Replacing Ricky Carmichael on the team, Tedesco was racing in his second-ever MxoN, his first being last year. It was a last-minute decision for him to be racing on this year’s team, as he found out that he was definitely racing on the Thursday prior to the event.
 
Suddenly, the American luck took a turn for the worse as Villopoto overshot a rough left-handed turn and almost ended up in the fence. He miraculously saved it, but this minor miscue allowed Townley and Cairoli to get by, and the rider that was really on the move was Cairoli.
 
Around the halfway point, it was becoming obvious that the bigger bike and the rough and rutted course was taking its toll on Tedesco, as this was only Tedesco’s second-ever outdoor race on a 450. Tedesco backed it down a notch, not wanting to risk a major crash. Meanwhile, Cairoli battled briefly with Townley, and after getting around he set his sights on Tedesco. He caught and passed IT, and quickly put some time between himself and the New Mexico native.
 
Villopoto then regained his composure after his close call and caught and passed Townley, but BT101 returned the favor and passed him back. Villopoto then got around Townley, and then both riders were able to get around Tedesco. 
 

Villopoto impressed everyone today

While the attention seemed to be focused on the top three, Belgium’s Steve Ramon seemingly came out of nowhere and motored by Tedesco  by the mechanic’s area. This was the last lap, and to make matters worse, Tedesco tipped over in the same area that Stewart did, losing another valuable position to South Africa’s Tyla Rattray. As the checkered flag flew, the Italian faithful went crazy for Cairoli, who bested every MX2 and Open rider on his Yamaha YZ250F. Villopoto finished second, Townley third, Ramon fourth, Rattray fifth and Tedesco sixth.
 
But the big development of the second moto was when Belgium’s Kevin Strijbos crashed near the end of the race, resulting in a 33rd place finish. Coupled with his 11th place in the first MX2 moto, Strijbos proved to be the weak link in the Belgium team. So after two motos, USA extended their lead in the quest for the MxoN title.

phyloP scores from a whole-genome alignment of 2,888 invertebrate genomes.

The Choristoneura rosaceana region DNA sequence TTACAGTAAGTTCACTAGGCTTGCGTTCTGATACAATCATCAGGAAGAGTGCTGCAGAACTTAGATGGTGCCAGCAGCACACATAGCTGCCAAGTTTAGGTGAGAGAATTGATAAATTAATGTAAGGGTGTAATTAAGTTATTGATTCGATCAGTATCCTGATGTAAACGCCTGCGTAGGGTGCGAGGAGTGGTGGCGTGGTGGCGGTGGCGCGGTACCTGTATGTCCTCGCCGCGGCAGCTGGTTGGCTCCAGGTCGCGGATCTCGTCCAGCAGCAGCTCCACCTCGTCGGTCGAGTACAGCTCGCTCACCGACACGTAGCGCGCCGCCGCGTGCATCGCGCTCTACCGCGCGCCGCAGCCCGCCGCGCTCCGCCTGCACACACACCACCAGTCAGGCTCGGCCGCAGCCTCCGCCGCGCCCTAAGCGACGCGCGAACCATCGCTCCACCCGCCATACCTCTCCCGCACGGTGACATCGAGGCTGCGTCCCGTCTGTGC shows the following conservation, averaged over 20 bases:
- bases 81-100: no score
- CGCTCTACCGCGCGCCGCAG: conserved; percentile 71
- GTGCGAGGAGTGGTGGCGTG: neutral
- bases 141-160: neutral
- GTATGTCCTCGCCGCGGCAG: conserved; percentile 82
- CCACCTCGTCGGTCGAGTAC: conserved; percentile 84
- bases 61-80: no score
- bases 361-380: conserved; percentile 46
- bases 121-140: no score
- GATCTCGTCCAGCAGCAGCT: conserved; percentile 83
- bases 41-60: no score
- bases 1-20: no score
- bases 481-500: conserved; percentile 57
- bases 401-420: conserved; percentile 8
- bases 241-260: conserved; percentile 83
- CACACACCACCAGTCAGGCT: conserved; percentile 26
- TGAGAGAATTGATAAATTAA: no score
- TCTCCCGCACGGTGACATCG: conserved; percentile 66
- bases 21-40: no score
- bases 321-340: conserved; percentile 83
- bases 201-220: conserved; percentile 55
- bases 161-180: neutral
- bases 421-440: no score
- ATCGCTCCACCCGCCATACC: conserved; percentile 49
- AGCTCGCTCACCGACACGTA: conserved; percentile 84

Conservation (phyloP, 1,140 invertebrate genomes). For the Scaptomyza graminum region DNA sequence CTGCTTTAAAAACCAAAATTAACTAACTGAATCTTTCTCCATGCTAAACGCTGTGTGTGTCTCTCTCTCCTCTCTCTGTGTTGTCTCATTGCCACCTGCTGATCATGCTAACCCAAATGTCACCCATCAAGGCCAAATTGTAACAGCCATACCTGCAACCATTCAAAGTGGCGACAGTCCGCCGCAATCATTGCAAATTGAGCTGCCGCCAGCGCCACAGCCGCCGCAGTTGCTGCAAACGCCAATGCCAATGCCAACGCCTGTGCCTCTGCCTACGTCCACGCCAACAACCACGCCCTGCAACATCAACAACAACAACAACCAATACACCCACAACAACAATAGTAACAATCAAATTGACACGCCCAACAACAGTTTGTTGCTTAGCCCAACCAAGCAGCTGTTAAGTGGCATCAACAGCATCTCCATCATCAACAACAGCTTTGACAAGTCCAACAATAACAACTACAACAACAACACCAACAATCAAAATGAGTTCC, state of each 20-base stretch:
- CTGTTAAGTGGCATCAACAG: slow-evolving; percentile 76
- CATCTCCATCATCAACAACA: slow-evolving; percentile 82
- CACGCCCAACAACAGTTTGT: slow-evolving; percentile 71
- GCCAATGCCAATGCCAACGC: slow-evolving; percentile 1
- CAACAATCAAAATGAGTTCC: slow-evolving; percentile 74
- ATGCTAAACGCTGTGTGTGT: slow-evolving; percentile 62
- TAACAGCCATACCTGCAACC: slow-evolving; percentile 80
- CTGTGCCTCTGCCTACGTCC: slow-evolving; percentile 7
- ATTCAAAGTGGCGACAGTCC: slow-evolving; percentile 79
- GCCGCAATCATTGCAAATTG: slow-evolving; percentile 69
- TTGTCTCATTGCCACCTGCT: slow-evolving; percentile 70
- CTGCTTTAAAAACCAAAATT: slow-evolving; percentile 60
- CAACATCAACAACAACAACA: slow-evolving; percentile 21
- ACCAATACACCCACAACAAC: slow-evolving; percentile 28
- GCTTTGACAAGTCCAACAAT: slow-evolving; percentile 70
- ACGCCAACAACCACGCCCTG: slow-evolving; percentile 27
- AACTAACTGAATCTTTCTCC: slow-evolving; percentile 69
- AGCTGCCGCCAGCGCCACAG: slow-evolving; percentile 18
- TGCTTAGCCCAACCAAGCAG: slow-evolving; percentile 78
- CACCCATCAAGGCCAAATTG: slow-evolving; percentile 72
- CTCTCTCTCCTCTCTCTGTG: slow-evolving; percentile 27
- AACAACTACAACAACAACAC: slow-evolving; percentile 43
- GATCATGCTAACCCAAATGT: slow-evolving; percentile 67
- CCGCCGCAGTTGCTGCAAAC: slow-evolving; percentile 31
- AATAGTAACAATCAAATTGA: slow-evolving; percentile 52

Moto 3

Going into the final moto it was apparent that something drastic had to happen to Team USA for the Peter Chamberlain trophy to slip from their grasp. Villopoto did his work and won the overall in the MX2 class with a solid 3-2, and now it was up to Stewart and Tedesco.


When the gate fell, it was Italian David Philippaerts displaying the quickest reflexes, muscling his KTM into the lead. Everts started around fifth with Stewart and Tedesco farther back than that – near 10th. It took a few laps, but a three-way battle then developed between Everts, Philippaerts, and Stewart, which really got the attention of the massive crowd. Airhorns were blaring and flags were flying as fans witnessed quite possibly the best battle of the weekend. Stewart made a move on Everts and passed into second behind Philippaerts. Unable to make a move to get around the Italian, Stewart then became prey for Everts, who railed around Stewart on a sweeping right-hand corner, standing up!. Everts then shot past Phillippaerts, and Stewart quickly did the same. This set up the battle between Everts and Stewart, but it would never come to be. Everts would maintain a three to four-second cushion over Stewart for the rest of the moto. As for Tedesco, he rode quietly just inside the top ten.

Stefan Everts went out on top

It was obvious at this point that James Stewart, known for his amazing riding ability, wasn’t going to challenge King Everts. He was navigating the Matterly Basin circuit smoothly and safely, pumping his fists in the air after seeing the two-lap card. The final laps proved non-climactic, and it was clear what was going to happen. Stefan Everts would finish 1-1, doing his part in Belgium’s quest for the title. But it was the consistency of the Americans that would prove victorious on this day. As the riders crossed the finish line they were rushed by an ecstatic crowd; half chanting “Everts;” the other half shouting “Team USA.” So although Everts may have won the battle, James Stewart, Ivan Tedesco and Ryan Villopoto won the war.

It was a fitting end to a great race in which everyone got something that they wanted. Team USA wanted to win, and they did. But the emphatic crowd, who all praise King Stefan, got to see their grand champion go out the only way that seemed fitting—on top of the world with a perfect 1-1.

Now if we could only coax him out of retirement to come over to Budds Creek for the 2007 Motocross of Nations...